Sunday Reflection and Prayer 5th July
Song of Solomon 2:8-13
In the name of…
It’s interesting as we move through the year and follow the Revised Common lectionary readings, interesting in several different ways – it moves through significant events in the Christian year and in the life of Jesus and covers the basics of Christian teaching. Such a simple sentence and yet look at how much that covers. The RCL readings are often challenging for the preacher as we look at common themes and what the message for today might mean. Some weeks one feels like ‘ducking out’ and finding other texts to preach on yet, I do like the discipline and sometimes…like this week…one finds that the readings are old favourites that speak very much to the times in which we are living.
All our readings today are about relationship.
Our reading from the Psalms is about God’s unfailing compassion, love and mercy and about the history of this loving relationship throughout the generations.
Our reading from the Song of Songs is a beautiful poem that on the surface is about the love between a man and a woman but on another level is about our relationship with our loving God. This reading lifts the spirits at this time of year as we do see the flowers appearing and covering the earth, the cooing of doves and so many other birds can be heard as well. During the first weeks of lockdown when the world and roads were quiet the sound of the bird calls was truly wonderful.
Our reading from Matthew’s Gospel is so well known. It speaks of the relationship within the Godhead between Father and Son and speaks also of our part in that relationship. It doesn’t matter how knowledgeable, wise or learned we are - all can be a part of this treasured relationship.
In fact, this passage speaks about the humility that we need in coming before Jesus. We are better to come to him in the expectation of learning rather than with the arrogance of thinking we know it all. Sometimes when we think we have heard things before, or we have already made our minds up or think ‘this is boring repetition’ we miss the golden pearl of wisdom that may be found.
This passage is originally directed at the Pharisees and scholars those who enforced the law of God, those who thought they knew everything there was to know and sought to enforce their knowledge on others, those who made everything seem so difficult who changed the loving relationship with God into a heavy burden that was more about doing things than about being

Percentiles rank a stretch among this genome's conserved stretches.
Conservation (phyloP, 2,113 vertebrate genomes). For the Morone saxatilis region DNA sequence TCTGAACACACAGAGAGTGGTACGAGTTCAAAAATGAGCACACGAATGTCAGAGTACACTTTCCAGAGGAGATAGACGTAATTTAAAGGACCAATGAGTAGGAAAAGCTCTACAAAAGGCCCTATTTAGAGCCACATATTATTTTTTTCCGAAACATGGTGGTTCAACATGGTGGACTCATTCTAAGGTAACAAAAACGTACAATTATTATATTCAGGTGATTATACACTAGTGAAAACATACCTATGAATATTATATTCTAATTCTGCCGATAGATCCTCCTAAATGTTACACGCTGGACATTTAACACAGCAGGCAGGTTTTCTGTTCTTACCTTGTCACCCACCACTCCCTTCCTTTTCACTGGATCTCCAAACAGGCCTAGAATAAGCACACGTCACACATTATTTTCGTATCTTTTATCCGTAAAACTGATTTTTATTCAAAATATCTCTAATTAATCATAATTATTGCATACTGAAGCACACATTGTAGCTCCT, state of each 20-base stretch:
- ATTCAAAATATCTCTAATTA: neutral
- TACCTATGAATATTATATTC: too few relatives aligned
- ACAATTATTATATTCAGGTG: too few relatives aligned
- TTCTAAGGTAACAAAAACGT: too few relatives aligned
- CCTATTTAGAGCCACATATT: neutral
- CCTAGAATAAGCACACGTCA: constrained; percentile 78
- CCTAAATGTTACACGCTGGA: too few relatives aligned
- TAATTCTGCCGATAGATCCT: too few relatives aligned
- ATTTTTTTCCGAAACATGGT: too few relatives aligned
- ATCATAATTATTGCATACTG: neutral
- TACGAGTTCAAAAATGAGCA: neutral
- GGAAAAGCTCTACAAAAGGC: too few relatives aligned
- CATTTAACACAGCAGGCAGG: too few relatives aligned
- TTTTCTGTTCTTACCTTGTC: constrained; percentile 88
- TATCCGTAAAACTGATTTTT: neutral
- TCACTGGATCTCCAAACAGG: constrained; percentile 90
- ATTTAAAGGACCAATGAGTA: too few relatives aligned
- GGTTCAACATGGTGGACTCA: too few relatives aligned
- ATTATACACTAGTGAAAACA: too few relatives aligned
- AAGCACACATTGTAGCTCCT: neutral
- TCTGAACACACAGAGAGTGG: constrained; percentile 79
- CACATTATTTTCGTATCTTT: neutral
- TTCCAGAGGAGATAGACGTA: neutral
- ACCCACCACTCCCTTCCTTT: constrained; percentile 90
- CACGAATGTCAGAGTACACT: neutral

a loved child of God, being a part of a loving, grace filled relationship.
Come to me, take my yoke upon you,
my yoke is easy and my burden light.
The heavy load here as I’ve said, for those folks of Jesus day was that burden put upon them by the Pharisees to keep what they perceived as the law of God, the TORAH. In Hebrew scripture the TORAH is often referred to as a yoke.
Jesus plays on that idea of yoke – take my yoke upon you –
take my teaching as your standard – get rid of all that heavy stuff – my yoke, my teaching is light in comparison.
In the Greek ‘my yoke is easy’ means my yoke is well-fitted.
In the days of Jesus yokes were made of wood. The ox was
brought to the carpenter's shop and carefully measured and
then the yoke was roughed out. Then the ox was brought
back and it was tried on him - the yoke was then marked -
and carefully adjusted by shaving the wood. Each yoke was
tailor made to fit each ox.
When Jesus says that "my yoke is easy and my burden light" what he means is this:
The life I give you is not a burden to punish you,
your task is made to measure - to fit you.
What Jesus is saying is:
My burden is light,
it is not meant to weigh you down with demands,
it is not rules and regulations about what you can and cannot
do, nor is it a task that you will hate doing.
No, the burden of Jesus is like the one in the old story about a
man who comes upon a little boy carrying a still smaller boy, who
was lame, upon his back.
"That's a heavy burden for you to carry", said the man.
"That's no' a burden", came the answer, "that's my wee brother".
Come to me, all of you who are heavy burdened and I will give you rest.
This passage speaks to us in so many ways today. We may no longer be burdened with the weight of the TORAH and keeping the law of the Hebrew Scriptures but we can be heavily burdened with so many other worries that distract us from our life of love and service. When we are heavily burdened with worry it is hard
to focus on Jesus, it’s hard for us to find the peace of God’s Holy Spirit with us on the journey. Heavy burdens and constant worry and stress can make us ill.